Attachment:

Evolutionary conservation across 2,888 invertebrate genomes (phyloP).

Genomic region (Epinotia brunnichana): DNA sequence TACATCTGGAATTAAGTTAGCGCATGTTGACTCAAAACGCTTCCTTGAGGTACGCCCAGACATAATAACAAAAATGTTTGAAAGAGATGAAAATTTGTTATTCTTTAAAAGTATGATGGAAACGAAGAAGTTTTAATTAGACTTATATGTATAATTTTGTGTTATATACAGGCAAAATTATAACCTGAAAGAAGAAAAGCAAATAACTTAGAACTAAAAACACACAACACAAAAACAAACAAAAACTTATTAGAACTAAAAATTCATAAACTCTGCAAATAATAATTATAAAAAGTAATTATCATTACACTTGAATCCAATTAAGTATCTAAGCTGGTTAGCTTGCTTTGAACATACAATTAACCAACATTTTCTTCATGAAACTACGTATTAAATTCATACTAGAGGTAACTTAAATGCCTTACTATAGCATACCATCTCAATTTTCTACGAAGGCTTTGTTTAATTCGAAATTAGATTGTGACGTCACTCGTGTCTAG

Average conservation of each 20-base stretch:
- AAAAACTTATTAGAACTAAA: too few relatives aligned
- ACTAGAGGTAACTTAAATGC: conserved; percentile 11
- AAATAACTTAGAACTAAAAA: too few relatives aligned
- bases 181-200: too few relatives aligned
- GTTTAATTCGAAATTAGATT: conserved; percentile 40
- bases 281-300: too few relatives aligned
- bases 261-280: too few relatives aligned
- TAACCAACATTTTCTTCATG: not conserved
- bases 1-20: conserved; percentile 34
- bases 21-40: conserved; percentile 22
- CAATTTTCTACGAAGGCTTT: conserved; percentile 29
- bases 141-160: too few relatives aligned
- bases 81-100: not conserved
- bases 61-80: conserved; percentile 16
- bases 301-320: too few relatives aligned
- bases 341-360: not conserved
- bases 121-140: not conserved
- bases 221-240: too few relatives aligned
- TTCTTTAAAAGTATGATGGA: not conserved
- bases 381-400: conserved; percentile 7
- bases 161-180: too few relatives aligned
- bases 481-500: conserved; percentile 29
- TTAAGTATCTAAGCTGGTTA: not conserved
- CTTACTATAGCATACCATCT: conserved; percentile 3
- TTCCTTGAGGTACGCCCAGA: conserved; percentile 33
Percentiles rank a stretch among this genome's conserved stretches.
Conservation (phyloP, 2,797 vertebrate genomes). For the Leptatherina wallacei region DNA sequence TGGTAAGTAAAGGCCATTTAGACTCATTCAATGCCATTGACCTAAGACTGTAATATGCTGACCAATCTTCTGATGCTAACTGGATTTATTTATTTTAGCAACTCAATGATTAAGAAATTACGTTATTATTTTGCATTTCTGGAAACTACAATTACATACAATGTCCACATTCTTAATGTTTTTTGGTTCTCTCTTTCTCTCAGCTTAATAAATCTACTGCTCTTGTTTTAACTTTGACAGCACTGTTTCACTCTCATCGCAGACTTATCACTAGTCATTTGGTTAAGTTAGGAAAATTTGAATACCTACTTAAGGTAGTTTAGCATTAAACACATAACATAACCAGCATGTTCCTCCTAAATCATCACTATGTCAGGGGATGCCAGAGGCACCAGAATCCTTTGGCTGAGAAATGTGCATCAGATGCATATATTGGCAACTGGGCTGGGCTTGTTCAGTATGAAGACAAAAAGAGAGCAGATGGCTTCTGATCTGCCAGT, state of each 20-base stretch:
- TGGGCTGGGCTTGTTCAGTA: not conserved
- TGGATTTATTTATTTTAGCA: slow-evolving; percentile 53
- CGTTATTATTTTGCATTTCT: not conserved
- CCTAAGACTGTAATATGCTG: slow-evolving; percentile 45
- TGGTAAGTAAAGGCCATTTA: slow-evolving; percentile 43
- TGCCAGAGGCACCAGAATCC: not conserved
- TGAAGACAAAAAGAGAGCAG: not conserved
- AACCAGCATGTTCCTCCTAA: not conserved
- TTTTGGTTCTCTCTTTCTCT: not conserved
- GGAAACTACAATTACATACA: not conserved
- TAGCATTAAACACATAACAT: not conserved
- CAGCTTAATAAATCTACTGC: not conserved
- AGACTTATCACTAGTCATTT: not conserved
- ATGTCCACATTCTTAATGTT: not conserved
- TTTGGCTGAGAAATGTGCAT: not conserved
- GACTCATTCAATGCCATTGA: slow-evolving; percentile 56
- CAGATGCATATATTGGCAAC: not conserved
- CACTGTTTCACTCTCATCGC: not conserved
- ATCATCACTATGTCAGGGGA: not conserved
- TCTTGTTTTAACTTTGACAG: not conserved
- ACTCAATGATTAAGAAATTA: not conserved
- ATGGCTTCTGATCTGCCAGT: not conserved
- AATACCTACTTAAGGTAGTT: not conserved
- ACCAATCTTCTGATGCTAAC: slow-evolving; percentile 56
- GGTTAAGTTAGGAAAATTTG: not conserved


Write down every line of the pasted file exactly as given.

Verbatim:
Evolutionary conservation across 2,888 invertebrate genomes (phyloP).

Genomic region (Epinotia brunnichana): DNA sequence TACATCTGGAATTAAGTTAGCGCATGTTGACTCAAAACGCTTCCTTGAGGTACGCCCAGACATAATAACAAAAATGTTTGAAAGAGATGAAAATTTGTTATTCTTTAAAAGTATGATGGAAACGAAGAAGTTTTAATTAGACTTATATGTATAATTTTGTGTTATATACAGGCAAAATTATAACCTGAAAGAAGAAAAGCAAATAACTTAGAACTAAAAACACACAACACAAAAACAAACAAAAACTTATTAGAACTAAAAATTCATAAACTCTGCAAATAATAATTATAAAAAGTAATTATCATTACACTTGAATCCAATTAAGTATCTAAGCTGGTTAGCTTGCTTTGAACATACAATTAACCAACATTTTCTTCATGAAACTACGTATTAAATTCATACTAGAGGTAACTTAAATGCCTTACTATAGCATACCATCTCAATTTTCTACGAAGGCTTTGTTTAATTCGAAATTAGATTGTGACGTCACTCGTGTCTAG

Average conservation of each 20-base stretch:
- AAAAACTTATTAGAACTAAA: too few relatives aligned
- ACTAGAGGTAACTTAAATGC: conserved; percentile 11
- AAATAACTTAGAACTAAAAA: too few relatives aligned
- bases 181-200: too few relatives aligned
- GTTTAATTCGAAATTAGATT: conserved; percentile 40
- bases 281-300: too few relatives aligned
- bases 261-280: too few relatives aligned
- TAACCAACATTTTCTTCATG: not conserved
- bases 1-20: conserved; percentile 34
- bases 21-40: conserved; percentile 22
- CAATTTTCTACGAAGGCTTT: conserved; percentile 29
- bases 141-160: too few relatives aligned
- bases 81-100: not conserved
- bases 61-80: conserved; percentile 16
- bases 301-320: too few relatives aligned
- bases 341-360: not conserved
- bases 121-140: not conserved
- bases 221-240: too few relatives aligned
- TTCTTTAAAAGTATGATGGA: not conserved
- bases 381-400: conserved; percentile 7
- bases 161-180: too few relatives aligned
- bases 481-500: conserved; percentile 29
- TTAAGTATCTAAGCTGGTTA: not conserved
- CTTACTATAGCATACCATCT: conserved; percentile 3
- TTCCTTGAGGTACGCCCAGA: conserved; percentile 33
Percentiles rank a stretch among this genome's conserved stretches.
Conservation (phyloP, 2,797 vertebrate genomes). For the Leptatherina wallacei region DNA sequence TGGTAAGTAAAGGCCATTTAGACTCATTCAATGCCATTGACCTAAGACTGTAATATGCTGACCAATCTTCTGATGCTAACTGGATTTATTTATTTTAGCAACTCAATGATTAAGAAATTACGTTATTATTTTGCATTTCTGGAAACTACAATTACATACAATGTCCACATTCTTAATGTTTTTTGGTTCTCTCTTTCTCTCAGCTTAATAAATCTACTGCTCTTGTTTTAACTTTGACAGCACTGTTTCACTCTCATCGCAGACTTATCACTAGTCATTTGGTTAAGTTAGGAAAATTTGAATACCTACTTAAGGTAGTTTAGCATTAAACACATAACATAACCAGCATGTTCCTCCTAAATCATCACTATGTCAGGGGATGCCAGAGGCACCAGAATCCTTTGGCTGAGAAATGTGCATCAGATGCATATATTGGCAACTGGGCTGGGCTTGTTCAGTATGAAGACAAAAAGAGAGCAGATGGCTTCTGATCTGCCAGT, state of each 20-base stretch:
- TGGGCTGGGCTTGTTCAGTA: not conserved
- TGGATTTATTTATTTTAGCA: slow-evolving; percentile 53
- CGTTATTATTTTGCATTTCT: not conserved
- CCTAAGACTGTAATATGCTG: slow-evolving; percentile 45
- TGGTAAGTAAAGGCCATTTA: slow-evolving; percentile 43
- TGCCAGAGGCACCAGAATCC: not conserved
- TGAAGACAAAAAGAGAGCAG: not conserved
- AACCAGCATGTTCCTCCTAA: not conserved
- TTTTGGTTCTCTCTTTCTCT: not conserved
- GGAAACTACAATTACATACA: not conserved
- TAGCATTAAACACATAACAT: not conserved
- CAGCTTAATAAATCTACTGC: not conserved
- AGACTTATCACTAGTCATTT: not conserved
- ATGTCCACATTCTTAATGTT: not conserved
- TTTGGCTGAGAAATGTGCAT: not conserved
- GACTCATTCAATGCCATTGA: slow-evolving; percentile 56
- CAGATGCATATATTGGCAAC: not conserved
- CACTGTTTCACTCTCATCGC: not conserved
- ATCATCACTATGTCAGGGGA: not conserved
- TCTTGTTTTAACTTTGACAG: not conserved
- ACTCAATGATTAAGAAATTA: not conserved
- ATGGCTTCTGATCTGCCAGT: not conserved
- AATACCTACTTAAGGTAGTT: not conserved
- ACCAATCTTCTGATGCTAAC: slow-evolving; percentile 56
- GGTTAAGTTAGGAAAATTTG: not conserved